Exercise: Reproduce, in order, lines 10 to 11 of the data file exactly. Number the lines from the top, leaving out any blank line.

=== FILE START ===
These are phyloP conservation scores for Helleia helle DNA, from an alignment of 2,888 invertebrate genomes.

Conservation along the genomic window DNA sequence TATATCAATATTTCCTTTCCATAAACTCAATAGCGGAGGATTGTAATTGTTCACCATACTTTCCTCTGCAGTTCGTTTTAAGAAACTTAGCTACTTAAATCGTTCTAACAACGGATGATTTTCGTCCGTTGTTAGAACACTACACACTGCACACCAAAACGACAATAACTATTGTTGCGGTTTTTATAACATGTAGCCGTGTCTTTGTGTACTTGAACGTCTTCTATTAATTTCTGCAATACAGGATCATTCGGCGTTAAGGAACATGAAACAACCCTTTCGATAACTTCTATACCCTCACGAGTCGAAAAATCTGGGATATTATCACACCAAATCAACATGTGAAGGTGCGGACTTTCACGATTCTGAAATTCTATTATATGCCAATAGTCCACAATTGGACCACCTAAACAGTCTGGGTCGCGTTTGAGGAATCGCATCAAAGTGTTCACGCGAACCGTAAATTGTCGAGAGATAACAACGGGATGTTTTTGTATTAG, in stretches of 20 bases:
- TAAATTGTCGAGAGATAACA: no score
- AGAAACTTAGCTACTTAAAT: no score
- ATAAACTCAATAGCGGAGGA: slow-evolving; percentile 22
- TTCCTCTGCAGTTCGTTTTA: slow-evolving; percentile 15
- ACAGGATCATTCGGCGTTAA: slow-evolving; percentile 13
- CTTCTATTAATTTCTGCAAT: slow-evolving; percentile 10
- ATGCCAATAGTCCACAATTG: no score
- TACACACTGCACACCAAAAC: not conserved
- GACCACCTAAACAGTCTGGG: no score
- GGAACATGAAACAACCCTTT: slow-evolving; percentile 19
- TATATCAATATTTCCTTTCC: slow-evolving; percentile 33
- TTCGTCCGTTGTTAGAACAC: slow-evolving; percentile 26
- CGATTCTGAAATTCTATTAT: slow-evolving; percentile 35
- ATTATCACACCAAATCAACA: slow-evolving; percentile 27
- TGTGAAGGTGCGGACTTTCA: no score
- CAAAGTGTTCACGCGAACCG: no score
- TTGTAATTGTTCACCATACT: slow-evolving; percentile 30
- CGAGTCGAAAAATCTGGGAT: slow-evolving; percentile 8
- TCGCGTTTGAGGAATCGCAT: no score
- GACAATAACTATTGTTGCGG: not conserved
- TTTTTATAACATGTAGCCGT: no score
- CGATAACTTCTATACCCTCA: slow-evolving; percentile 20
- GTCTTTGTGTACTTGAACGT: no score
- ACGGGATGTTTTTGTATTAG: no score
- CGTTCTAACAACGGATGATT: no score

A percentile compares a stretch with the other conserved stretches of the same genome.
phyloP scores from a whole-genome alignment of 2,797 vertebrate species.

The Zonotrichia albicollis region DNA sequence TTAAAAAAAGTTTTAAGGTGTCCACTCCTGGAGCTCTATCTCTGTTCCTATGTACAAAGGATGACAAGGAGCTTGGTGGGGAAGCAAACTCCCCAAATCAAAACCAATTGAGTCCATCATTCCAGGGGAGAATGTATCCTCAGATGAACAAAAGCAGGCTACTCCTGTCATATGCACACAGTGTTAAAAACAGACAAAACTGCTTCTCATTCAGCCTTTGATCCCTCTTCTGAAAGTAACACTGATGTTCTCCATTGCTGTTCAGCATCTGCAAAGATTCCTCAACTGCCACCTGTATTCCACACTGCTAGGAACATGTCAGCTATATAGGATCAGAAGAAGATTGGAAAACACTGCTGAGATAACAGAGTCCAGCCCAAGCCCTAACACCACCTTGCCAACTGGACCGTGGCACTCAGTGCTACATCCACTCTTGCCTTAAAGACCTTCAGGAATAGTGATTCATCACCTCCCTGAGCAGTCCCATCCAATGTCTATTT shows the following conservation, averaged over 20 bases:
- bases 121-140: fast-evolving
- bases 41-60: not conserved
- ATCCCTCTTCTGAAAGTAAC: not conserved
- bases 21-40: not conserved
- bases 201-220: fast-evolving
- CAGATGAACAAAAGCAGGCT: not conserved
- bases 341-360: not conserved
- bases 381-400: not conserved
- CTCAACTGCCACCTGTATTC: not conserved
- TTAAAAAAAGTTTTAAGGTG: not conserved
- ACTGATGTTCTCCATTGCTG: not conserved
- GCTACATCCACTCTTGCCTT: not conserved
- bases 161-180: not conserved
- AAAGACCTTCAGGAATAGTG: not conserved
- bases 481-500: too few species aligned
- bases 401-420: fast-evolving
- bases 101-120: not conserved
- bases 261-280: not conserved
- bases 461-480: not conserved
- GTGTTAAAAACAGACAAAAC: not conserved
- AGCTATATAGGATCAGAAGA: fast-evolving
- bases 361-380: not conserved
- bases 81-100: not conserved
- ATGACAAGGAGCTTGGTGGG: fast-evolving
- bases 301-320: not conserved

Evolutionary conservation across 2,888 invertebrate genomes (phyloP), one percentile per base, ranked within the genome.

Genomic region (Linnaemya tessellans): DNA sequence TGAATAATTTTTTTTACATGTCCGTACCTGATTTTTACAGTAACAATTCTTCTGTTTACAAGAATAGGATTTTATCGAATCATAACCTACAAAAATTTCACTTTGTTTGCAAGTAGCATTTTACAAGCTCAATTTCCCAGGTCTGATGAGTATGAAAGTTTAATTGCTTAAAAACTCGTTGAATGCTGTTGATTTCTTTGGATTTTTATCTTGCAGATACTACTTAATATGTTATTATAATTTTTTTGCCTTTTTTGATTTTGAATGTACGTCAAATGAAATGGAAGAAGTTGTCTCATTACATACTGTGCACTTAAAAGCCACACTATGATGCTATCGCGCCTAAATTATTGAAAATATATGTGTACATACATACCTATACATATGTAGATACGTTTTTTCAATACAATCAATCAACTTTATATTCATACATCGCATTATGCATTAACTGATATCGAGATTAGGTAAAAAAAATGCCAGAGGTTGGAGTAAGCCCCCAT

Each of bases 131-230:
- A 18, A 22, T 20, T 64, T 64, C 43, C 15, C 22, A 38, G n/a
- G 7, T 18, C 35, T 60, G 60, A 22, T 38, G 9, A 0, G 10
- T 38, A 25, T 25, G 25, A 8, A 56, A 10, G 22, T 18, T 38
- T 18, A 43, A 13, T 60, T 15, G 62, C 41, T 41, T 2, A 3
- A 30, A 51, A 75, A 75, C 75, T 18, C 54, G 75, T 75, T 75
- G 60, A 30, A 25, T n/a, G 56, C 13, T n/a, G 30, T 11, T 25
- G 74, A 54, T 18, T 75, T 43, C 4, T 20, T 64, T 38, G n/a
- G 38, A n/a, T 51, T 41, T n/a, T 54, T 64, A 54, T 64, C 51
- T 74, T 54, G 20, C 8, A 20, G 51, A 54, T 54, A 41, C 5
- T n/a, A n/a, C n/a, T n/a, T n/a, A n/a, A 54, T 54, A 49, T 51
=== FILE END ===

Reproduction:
- TACACACTGCACACCAAAAC: not conserved
- GACCACCTAAACAGTCTGGG: no score